After a five-year trial, Radovan Karadzic, the Serbian terrorist and mass murderer was sentenced to 40 years in jail for killing 8,000 Bosnian men and children in Srebrenica in July 1995. His other crimes--crimes against humanity and war crimes--were in addition. Most people felt it was not enough. He should have been given at least a life sentence. After all, he got only 1.85 days for each murder. Is that justice?
Thursday March 24, 2016, 16:23 DST
The Serbian psychopath who slaughtered more than 8,000 innocent Bosnian women and children in Srebrenica in July 1995 has finally been convicted of war crimes and crimes against humanity. The International Crimes Tribunal for Yugoslavia (ICTY) at The Hague sentenced Radovan Karadzic today to 40 years in jail. That works out at 1.84 days in jail for each murder!
He was found guilty of 10 of 11 charges at international criminal tribunal including the charge of genocide. While his conviction will bring little comfort to the victims’ families, it would at least bring closure to one sordid chapter in that horrible war in which the people of Bosnia were disarmed and left at the tender mercies of the Serbian killers.
Karadžić was captured in Belgrade in 2008 where he had lived in disguise as a poet and priest after growing a long beard. He was certainly protected by fellow Serbs that had and continue to have a visceral hatred of Muslims.
Prosecutors argued that Karadžić, as political leader and commander-in-chief of Serb forces in Bosnia, presided over for some of the most gruesome acts of brutality during the war. These included the 44-month deadly siege of Bosnia’s historic capital city Sarajevo, and the July 1995 massacre of more than 8,000 Bosnian men and boys in Srebrenica.
The Dutch contingent of the UN force that was supposed to guard the Bosnians in Srebrenica stood by while Serbian terrorists herded Bosnian men and children and murdered them in cold blood. This was preceded by the same UN force disarming the Bosnians even taking away their hunting rifles “assuring” them that they would be protected.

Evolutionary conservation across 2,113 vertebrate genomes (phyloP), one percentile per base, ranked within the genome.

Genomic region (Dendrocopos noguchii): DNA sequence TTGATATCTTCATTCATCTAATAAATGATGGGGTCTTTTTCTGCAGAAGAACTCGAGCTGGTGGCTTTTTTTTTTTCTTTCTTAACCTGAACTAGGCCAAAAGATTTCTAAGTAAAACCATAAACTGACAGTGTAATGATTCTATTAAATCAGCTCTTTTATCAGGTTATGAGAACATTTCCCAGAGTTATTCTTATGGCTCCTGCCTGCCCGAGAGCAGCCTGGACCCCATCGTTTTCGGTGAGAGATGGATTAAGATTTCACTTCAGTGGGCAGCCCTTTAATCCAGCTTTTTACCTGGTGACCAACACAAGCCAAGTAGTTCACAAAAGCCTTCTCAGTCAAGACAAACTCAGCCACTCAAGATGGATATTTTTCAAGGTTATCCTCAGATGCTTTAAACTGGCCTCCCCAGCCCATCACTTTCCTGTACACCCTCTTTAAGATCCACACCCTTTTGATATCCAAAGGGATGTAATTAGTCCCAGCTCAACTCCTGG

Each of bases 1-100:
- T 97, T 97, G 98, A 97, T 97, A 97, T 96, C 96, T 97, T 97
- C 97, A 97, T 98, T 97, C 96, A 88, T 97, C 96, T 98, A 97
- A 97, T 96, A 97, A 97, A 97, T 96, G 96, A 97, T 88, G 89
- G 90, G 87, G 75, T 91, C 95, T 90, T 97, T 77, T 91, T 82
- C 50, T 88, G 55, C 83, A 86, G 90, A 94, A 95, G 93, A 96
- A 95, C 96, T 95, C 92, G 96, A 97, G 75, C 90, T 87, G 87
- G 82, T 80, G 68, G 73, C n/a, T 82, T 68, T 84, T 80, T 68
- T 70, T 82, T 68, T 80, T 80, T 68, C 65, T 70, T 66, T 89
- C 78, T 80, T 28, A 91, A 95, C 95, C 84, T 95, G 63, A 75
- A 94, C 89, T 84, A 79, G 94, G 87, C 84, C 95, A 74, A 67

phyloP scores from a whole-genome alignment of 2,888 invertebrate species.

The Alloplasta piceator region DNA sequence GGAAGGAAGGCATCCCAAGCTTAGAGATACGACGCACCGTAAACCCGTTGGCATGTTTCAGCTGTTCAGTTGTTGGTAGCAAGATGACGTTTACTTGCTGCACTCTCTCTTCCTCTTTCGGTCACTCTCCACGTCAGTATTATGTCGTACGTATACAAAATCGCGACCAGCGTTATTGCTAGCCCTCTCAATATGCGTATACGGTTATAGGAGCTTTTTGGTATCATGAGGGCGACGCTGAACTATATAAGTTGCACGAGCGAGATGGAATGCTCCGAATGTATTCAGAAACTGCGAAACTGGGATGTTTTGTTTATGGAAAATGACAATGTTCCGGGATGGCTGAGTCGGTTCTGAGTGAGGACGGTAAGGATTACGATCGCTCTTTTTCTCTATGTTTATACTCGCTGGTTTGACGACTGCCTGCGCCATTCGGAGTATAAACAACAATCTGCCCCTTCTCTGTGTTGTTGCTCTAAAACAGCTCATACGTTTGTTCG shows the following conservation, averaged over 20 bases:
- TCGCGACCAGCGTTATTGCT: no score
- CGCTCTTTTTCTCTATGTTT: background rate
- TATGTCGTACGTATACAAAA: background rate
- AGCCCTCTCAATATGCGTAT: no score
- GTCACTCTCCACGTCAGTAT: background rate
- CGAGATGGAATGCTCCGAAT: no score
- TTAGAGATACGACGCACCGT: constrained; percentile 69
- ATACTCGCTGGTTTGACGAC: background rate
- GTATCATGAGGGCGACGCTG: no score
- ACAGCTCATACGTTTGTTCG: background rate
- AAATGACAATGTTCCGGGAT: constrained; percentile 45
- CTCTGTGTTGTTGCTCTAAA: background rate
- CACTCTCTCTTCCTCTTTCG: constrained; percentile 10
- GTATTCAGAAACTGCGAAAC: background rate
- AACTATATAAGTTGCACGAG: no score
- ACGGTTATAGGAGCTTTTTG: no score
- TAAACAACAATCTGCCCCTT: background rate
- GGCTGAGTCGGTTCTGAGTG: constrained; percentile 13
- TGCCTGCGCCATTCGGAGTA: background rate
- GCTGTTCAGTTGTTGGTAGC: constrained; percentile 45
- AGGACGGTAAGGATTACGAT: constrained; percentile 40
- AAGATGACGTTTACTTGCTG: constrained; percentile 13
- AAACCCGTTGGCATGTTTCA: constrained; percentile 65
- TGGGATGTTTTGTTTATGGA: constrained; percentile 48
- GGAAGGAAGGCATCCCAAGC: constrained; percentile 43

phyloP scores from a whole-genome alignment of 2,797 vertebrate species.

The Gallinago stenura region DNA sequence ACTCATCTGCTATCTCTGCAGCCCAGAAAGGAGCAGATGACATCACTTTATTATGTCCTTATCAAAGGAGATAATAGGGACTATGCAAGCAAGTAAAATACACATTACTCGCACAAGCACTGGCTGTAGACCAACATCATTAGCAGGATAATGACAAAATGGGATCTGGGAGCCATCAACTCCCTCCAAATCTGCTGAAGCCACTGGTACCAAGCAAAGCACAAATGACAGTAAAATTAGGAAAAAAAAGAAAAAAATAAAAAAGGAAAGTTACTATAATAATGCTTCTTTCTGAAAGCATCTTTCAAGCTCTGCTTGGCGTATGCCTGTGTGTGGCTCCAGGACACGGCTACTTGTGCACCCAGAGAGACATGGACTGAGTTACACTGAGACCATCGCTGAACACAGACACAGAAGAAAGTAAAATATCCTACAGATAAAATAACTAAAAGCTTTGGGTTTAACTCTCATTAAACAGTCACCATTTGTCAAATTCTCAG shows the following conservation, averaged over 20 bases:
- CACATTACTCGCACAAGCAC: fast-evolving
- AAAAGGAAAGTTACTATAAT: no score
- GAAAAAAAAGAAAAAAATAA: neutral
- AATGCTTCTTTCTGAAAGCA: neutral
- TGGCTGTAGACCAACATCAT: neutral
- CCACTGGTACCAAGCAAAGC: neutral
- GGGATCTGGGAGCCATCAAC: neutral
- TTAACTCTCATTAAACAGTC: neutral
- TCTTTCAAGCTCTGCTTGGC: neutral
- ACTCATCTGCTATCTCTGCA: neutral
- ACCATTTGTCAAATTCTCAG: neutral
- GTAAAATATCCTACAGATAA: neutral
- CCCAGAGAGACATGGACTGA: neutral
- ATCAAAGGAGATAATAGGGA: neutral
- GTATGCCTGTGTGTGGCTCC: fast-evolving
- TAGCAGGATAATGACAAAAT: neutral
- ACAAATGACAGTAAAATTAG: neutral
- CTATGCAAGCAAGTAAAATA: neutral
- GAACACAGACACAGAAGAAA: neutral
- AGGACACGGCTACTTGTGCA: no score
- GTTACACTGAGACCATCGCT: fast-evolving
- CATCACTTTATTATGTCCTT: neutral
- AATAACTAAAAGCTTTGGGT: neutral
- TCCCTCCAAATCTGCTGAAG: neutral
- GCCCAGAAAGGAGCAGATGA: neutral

When the Serbian terrorists attacked Srebrenica, the Dutch soldiers far from protecting the Bosnians, accused them of asking the UN force to take their side. It was clear that most European countries wanted to decimate the Bosnians because they are Muslims. For them, Muslims cannot live in Europe as a majority; the Bosnians were reduced to a minority.
After the verdicts was handed down, Serge Brammertz, the tribunal’s chief prosecutor, said: “Moments like this should also remind us that in innumerable conflicts around the world today, millions of victims are now waiting for their own justice. This judgement shows that it is possible to deliver it.”
The presiding judge at the tribunal O-Gon Kwon who delivered the ruling, said: “On the basis of the totality of the evidence, the [ICTY] finds that the accused shared the expanded common purpose of killing the Bosnian Muslim males of Srebrenica and that he significantly contributed to it.”
Kwon went on to say that Karadžić was the only person with the power to intervene and protect those being killed, but “far from that, the accused ordered Bosnian male detainees to be transferred elsewhere to be killed. With full knowledge of the ongoing killing, Karadžić declared a state of war in Srebrenica.”
In addition to the genocide charge, Karadžić was also convicted of five counts of crimes against humanity and four of war crimes, including taking UN peacekeepers hostage, deporting civilians and murder. The presiding judge took nearly two hours to read the tribunal’s verdict and pronounce sentence.
The public gallery was packed with survivors and victims’ family members, mostly women. Given the emotional state of family members, the tribunal had instructed them to stay quiet throughout the proceedings. While difficult given the circumstances, the family members sat quietly throughout.
Once the sentence was handed down, outside the courtroom some family members expressed anger that Karadžić did not receive a life sentence. “Is the tribunal not ashamed? Do the Bosnian Muslims and Bosnian Croats not have a right to justice? He got 40 years. That’s not enough,” said Kada Hotic, one of the bereaved mothers from Srebrenica.